Trustworthy leadership is reliable in its consistency, transparency and ethical behavior. Starbucks is a pretty great example of this.

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Filed under China Gorman, Corporate Social Responsibility, Ethical Sourcing, Starbucks, Talent Acquisition

Who Really Cares About Employer Branding?

Data Point TuesdayIn a recent report by Universum, a tactical view of how organizations are attracting talent and combating problems is given with some fresh insight. The report: State of Employer Branding is part one a four-part 2020 Outlook series, based on responses from 2338 interviews conducted in the winter of 2014 in 18 different countries. Respondents represented a variety of industries and job functions with more than 50% working within HR, 16% being the CEO of their respective organization, and 23% working for organizations with more than 1000 employees in the country. Universum’s report starts by posing a necessarily blunt question to its readers, “How long have executives argued over the need to make talent attraction a corporate strategy rather than an HR strategy?” Point taken, talent acquisition remains an ongoing point of struggle for organizations, but is a critical strategy for organizations to remain competitive.

March 10 2015 Talent Acquisition Concerns

As Universum makes clear, we’ve known this for a while, so what are organizations doing to step up to issues relating to talent? Let’s take a look at the meaty details of Universum’s report….

Talent acquisition and retention is a complex equation involving (among other things) talent management and development, employer branding, and analytics to measure effectiveness. Part of the problem with employer branding is where responsibility lies:

  • 60% of CEO’s feel they own employer branding.
  • 58% of HR executives, 63% of talent acquisition executives, and 57% of recruiting executives say HR owns employer branding.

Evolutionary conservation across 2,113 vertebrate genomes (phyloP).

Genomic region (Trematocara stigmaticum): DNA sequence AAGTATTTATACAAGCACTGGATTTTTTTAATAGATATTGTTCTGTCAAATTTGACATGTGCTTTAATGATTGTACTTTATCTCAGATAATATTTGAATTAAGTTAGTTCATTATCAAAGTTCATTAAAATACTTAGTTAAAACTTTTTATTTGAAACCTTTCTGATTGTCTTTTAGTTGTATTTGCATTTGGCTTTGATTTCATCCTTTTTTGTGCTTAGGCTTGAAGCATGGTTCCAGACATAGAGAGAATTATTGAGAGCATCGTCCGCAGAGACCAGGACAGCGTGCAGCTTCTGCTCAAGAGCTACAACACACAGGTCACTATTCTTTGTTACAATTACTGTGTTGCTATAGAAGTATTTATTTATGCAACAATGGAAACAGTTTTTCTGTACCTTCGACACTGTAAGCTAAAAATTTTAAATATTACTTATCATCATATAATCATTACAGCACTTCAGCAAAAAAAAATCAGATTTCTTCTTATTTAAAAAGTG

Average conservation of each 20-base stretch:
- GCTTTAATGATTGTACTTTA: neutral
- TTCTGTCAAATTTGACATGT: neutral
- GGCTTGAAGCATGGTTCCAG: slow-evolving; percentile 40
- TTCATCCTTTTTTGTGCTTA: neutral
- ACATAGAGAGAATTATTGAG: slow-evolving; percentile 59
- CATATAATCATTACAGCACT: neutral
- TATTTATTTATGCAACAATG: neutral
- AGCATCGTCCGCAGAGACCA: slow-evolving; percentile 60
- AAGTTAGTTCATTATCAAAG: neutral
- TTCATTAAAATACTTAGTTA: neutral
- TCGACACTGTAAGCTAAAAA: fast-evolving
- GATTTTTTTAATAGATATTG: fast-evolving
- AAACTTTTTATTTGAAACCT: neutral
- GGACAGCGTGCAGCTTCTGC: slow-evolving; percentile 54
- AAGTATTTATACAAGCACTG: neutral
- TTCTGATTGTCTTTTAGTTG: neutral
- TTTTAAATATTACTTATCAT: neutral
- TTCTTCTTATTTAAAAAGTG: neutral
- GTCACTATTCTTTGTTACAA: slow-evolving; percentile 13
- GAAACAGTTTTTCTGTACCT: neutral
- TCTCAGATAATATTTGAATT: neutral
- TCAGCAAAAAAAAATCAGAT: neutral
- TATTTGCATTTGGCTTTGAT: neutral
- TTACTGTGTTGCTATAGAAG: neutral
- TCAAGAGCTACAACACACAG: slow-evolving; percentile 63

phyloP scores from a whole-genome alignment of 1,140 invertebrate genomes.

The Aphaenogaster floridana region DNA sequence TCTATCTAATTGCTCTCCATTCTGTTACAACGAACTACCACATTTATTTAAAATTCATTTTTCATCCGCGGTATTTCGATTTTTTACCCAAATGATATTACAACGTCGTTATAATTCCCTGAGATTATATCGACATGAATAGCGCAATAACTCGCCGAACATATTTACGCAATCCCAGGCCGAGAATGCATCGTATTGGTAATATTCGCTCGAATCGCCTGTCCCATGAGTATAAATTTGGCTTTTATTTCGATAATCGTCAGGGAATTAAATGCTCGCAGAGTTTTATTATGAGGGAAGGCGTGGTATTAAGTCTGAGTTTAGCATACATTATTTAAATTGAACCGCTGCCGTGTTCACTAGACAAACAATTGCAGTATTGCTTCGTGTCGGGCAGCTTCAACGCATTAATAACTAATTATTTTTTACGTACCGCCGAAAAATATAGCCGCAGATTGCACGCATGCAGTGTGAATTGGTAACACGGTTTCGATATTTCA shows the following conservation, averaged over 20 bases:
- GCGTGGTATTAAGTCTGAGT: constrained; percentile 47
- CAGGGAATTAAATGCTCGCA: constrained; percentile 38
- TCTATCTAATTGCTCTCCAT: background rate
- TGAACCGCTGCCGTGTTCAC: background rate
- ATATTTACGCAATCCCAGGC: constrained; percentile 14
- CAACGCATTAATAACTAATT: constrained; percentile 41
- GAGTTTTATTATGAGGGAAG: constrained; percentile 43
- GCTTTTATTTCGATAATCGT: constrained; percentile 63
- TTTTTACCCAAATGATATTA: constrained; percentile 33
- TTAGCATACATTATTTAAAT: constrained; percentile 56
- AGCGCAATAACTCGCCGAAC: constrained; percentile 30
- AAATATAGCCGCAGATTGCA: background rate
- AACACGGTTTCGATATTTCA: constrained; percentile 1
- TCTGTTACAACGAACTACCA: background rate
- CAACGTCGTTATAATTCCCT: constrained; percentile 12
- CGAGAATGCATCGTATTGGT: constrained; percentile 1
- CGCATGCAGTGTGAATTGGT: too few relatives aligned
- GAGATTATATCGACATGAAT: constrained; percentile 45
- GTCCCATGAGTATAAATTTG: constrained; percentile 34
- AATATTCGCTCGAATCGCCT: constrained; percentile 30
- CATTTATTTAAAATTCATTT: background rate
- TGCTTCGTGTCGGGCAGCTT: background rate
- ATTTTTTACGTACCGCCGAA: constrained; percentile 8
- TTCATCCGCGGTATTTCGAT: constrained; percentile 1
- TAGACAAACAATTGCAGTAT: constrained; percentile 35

• 39% of marketing executives point to HR owning the role and 40% to the CEO owning the role.

Why all this variability? Universum underlines repeated studies that have shown CEOs don’t believe HR is up to the task, as well as studies that say HR itself is not confident in their current approach, or do not feel their approach is innovative. Greater stakeholder cooperation is another broadly identified need when it comes to employer branding efforts:

  • 70% of senior executives see a closer need for stakeholder cooperation in the next 5 years.
  • 77% of HR executives see a closer need for stakeholder cooperation.
  • 53% of CEO’s see stakeholder cooperation as a growing need.

Though this is an identified need, without changing CEOs’ confidence in HR to solve strategic talent challenges, HR will be hard pressed to effect change in this area.

Universum asked respondents about their employer branding objectives, and how these objectives will change in the next five years.March 10 2015 Employer Branding Objectives

Interestingly, of all the objectives listed, none earns much more than one third of respondents’ votes. The most critical need is “to fulfill our short-term recruitment needs” but is claimed by just 36%. This should lead us to ask why so few executives (and CEOs in even lower numbers) are prioritizing such objectives? Universum offers the following explanations

  • Organizations face a lack of clarity about which objectives matter most
  • There is a perceived lack of ownership for the discipline of employer branding
  • Employer branding is not viewed as a critical priority when organizations face many other pressing challenges

To better understand their commitment, Universum studied how organizations are currently investing in employer branding:

March 10 2015 Employer Branding Budget

Overall, we see that organizations are overwhelmingly focused on external employer branding efforts. KPIs, however, often measure almost inclusively internal factors (presenting another potential issue).

Organizations also face a perceived gap when it comes to the association between consumer and employer brands. Recently there has been a concerted effort to more closely align employer and consumer brands, yet when executives were asked how closely they feel these are aligned, the responses indicated there’s still much work to be done:

  • 19% say their employer and consumer brands are the same
  • 36% say “there is a connection today”
  • 17% say there is no connection at all

When marketers were asked this question though, the answers were remarkably different, with marketers much more likely to report a connection between the employer and consumer brand.

How do organizations more forward with an employer branding and talent strategy when there appears to be little consensus about how to do so? Universum’s report cites from PwC’s global CEO survey, which reports that while 93% of CEOs say they know they need to change their strategy to attract and retain talent, 61% say they have not taken steps to do so yet. The first step towards addressing “the talent gap” may just be to get organizations to accurately recognize areas of misalignment and differing perceptions. Employer branding, as we see from this data, is certainly one of these areas. Organizations must also commit to an investment strategy; as Universum states: “If talent is as important to competitive might as capital, it must be managed and measured with the same disciple applied to financial planning and management.”